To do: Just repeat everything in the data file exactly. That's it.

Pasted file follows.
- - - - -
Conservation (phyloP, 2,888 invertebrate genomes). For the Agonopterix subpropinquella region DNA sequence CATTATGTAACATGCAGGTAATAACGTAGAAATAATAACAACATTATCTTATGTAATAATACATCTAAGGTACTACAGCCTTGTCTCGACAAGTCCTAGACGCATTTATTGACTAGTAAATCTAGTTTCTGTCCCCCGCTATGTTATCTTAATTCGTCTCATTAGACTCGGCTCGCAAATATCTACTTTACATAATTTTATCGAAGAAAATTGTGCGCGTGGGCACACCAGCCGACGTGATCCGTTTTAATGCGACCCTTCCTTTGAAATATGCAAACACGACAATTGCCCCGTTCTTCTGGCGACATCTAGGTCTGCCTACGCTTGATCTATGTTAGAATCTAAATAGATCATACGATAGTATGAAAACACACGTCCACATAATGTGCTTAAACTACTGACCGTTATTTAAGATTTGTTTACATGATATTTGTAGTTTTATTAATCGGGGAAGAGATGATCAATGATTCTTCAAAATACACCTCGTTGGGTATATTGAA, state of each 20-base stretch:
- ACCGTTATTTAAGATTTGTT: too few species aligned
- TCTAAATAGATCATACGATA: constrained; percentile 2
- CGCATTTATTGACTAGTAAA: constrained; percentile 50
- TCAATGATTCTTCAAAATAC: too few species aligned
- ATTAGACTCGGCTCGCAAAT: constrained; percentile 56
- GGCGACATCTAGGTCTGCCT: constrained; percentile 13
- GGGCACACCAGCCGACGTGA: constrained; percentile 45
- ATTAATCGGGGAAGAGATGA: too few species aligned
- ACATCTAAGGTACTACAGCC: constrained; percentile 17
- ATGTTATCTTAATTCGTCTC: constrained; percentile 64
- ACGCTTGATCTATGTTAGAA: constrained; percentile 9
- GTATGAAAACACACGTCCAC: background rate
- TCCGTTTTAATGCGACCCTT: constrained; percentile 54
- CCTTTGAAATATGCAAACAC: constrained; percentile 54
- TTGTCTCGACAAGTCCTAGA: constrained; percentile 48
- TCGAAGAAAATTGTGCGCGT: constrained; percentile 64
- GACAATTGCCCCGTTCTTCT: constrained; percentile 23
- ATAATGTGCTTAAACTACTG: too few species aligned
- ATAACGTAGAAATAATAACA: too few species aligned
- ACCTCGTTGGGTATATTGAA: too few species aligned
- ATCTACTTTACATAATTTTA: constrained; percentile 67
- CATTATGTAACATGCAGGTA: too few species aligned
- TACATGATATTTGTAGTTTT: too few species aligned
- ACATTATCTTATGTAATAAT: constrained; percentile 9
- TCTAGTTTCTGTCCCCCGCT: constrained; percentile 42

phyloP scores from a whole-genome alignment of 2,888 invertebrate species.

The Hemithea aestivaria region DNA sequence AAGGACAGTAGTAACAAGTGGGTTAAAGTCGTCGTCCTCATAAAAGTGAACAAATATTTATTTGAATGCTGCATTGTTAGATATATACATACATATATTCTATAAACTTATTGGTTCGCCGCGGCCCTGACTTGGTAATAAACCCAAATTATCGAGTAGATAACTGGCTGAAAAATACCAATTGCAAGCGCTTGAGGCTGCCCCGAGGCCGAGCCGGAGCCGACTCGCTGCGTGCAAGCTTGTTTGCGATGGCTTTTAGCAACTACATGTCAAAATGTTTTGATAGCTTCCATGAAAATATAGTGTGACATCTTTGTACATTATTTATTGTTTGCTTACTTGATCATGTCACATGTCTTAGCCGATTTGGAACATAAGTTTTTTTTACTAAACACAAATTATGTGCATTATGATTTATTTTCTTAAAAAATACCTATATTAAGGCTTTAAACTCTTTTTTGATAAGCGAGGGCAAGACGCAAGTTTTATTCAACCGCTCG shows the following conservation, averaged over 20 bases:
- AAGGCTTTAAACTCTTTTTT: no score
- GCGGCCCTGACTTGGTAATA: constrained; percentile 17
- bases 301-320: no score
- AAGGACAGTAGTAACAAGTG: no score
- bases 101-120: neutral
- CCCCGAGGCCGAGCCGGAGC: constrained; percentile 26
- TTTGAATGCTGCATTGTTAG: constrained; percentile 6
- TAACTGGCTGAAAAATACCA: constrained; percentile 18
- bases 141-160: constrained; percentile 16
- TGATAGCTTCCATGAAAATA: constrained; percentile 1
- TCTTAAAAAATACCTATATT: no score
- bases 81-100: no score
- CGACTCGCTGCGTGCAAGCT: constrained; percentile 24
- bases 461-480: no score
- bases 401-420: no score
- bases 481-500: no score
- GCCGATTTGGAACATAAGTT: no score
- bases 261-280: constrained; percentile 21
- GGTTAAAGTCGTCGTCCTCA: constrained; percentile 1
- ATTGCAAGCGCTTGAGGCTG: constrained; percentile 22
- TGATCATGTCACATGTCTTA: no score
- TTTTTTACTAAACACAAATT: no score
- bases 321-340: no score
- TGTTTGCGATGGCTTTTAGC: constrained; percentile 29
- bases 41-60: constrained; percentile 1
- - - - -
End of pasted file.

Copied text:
Conservation (phyloP, 2,888 invertebrate genomes). For the Agonopterix subpropinquella region DNA sequence CATTATGTAACATGCAGGTAATAACGTAGAAATAATAACAACATTATCTTATGTAATAATACATCTAAGGTACTACAGCCTTGTCTCGACAAGTCCTAGACGCATTTATTGACTAGTAAATCTAGTTTCTGTCCCCCGCTATGTTATCTTAATTCGTCTCATTAGACTCGGCTCGCAAATATCTACTTTACATAATTTTATCGAAGAAAATTGTGCGCGTGGGCACACCAGCCGACGTGATCCGTTTTAATGCGACCCTTCCTTTGAAATATGCAAACACGACAATTGCCCCGTTCTTCTGGCGACATCTAGGTCTGCCTACGCTTGATCTATGTTAGAATCTAAATAGATCATACGATAGTATGAAAACACACGTCCACATAATGTGCTTAAACTACTGACCGTTATTTAAGATTTGTTTACATGATATTTGTAGTTTTATTAATCGGGGAAGAGATGATCAATGATTCTTCAAAATACACCTCGTTGGGTATATTGAA, state of each 20-base stretch:
- ACCGTTATTTAAGATTTGTT: too few species aligned
- TCTAAATAGATCATACGATA: constrained; percentile 2
- CGCATTTATTGACTAGTAAA: constrained; percentile 50
- TCAATGATTCTTCAAAATAC: too few species aligned
- ATTAGACTCGGCTCGCAAAT: constrained; percentile 56
- GGCGACATCTAGGTCTGCCT: constrained; percentile 13
- GGGCACACCAGCCGACGTGA: constrained; percentile 45
- ATTAATCGGGGAAGAGATGA: too few species aligned
- ACATCTAAGGTACTACAGCC: constrained; percentile 17
- ATGTTATCTTAATTCGTCTC: constrained; percentile 64
- ACGCTTGATCTATGTTAGAA: constrained; percentile 9
- GTATGAAAACACACGTCCAC: background rate
- TCCGTTTTAATGCGACCCTT: constrained; percentile 54
- CCTTTGAAATATGCAAACAC: constrained; percentile 54
- TTGTCTCGACAAGTCCTAGA: constrained; percentile 48
- TCGAAGAAAATTGTGCGCGT: constrained; percentile 64
- GACAATTGCCCCGTTCTTCT: constrained; percentile 23
- ATAATGTGCTTAAACTACTG: too few species aligned
- ATAACGTAGAAATAATAACA: too few species aligned
- ACCTCGTTGGGTATATTGAA: too few species aligned
- ATCTACTTTACATAATTTTA: constrained; percentile 67
- CATTATGTAACATGCAGGTA: too few species aligned
- TACATGATATTTGTAGTTTT: too few species aligned
- ACATTATCTTATGTAATAAT: constrained; percentile 9
- TCTAGTTTCTGTCCCCCGCT: constrained; percentile 42

phyloP scores from a whole-genome alignment of 2,888 invertebrate species.

The Hemithea aestivaria region DNA sequence AAGGACAGTAGTAACAAGTGGGTTAAAGTCGTCGTCCTCATAAAAGTGAACAAATATTTATTTGAATGCTGCATTGTTAGATATATACATACATATATTCTATAAACTTATTGGTTCGCCGCGGCCCTGACTTGGTAATAAACCCAAATTATCGAGTAGATAACTGGCTGAAAAATACCAATTGCAAGCGCTTGAGGCTGCCCCGAGGCCGAGCCGGAGCCGACTCGCTGCGTGCAAGCTTGTTTGCGATGGCTTTTAGCAACTACATGTCAAAATGTTTTGATAGCTTCCATGAAAATATAGTGTGACATCTTTGTACATTATTTATTGTTTGCTTACTTGATCATGTCACATGTCTTAGCCGATTTGGAACATAAGTTTTTTTTACTAAACACAAATTATGTGCATTATGATTTATTTTCTTAAAAAATACCTATATTAAGGCTTTAAACTCTTTTTTGATAAGCGAGGGCAAGACGCAAGTTTTATTCAACCGCTCG shows the following conservation, averaged over 20 bases:
- AAGGCTTTAAACTCTTTTTT: no score
- GCGGCCCTGACTTGGTAATA: constrained; percentile 17
- bases 301-320: no score
- AAGGACAGTAGTAACAAGTG: no score
- bases 101-120: neutral
- CCCCGAGGCCGAGCCGGAGC: constrained; percentile 26
- TTTGAATGCTGCATTGTTAG: constrained; percentile 6
- TAACTGGCTGAAAAATACCA: constrained; percentile 18
- bases 141-160: constrained; percentile 16
- TGATAGCTTCCATGAAAATA: constrained; percentile 1
- TCTTAAAAAATACCTATATT: no score
- bases 81-100: no score
- CGACTCGCTGCGTGCAAGCT: constrained; percentile 24
- bases 461-480: no score
- bases 401-420: no score
- bases 481-500: no score
- GCCGATTTGGAACATAAGTT: no score
- bases 261-280: constrained; percentile 21
- GGTTAAAGTCGTCGTCCTCA: constrained; percentile 1
- ATTGCAAGCGCTTGAGGCTG: constrained; percentile 22
- TGATCATGTCACATGTCTTA: no score
- TTTTTTACTAAACACAAATT: no score
- bases 321-340: no score
- TGTTTGCGATGGCTTTTAGC: constrained; percentile 29
- bases 41-60: constrained; percentile 1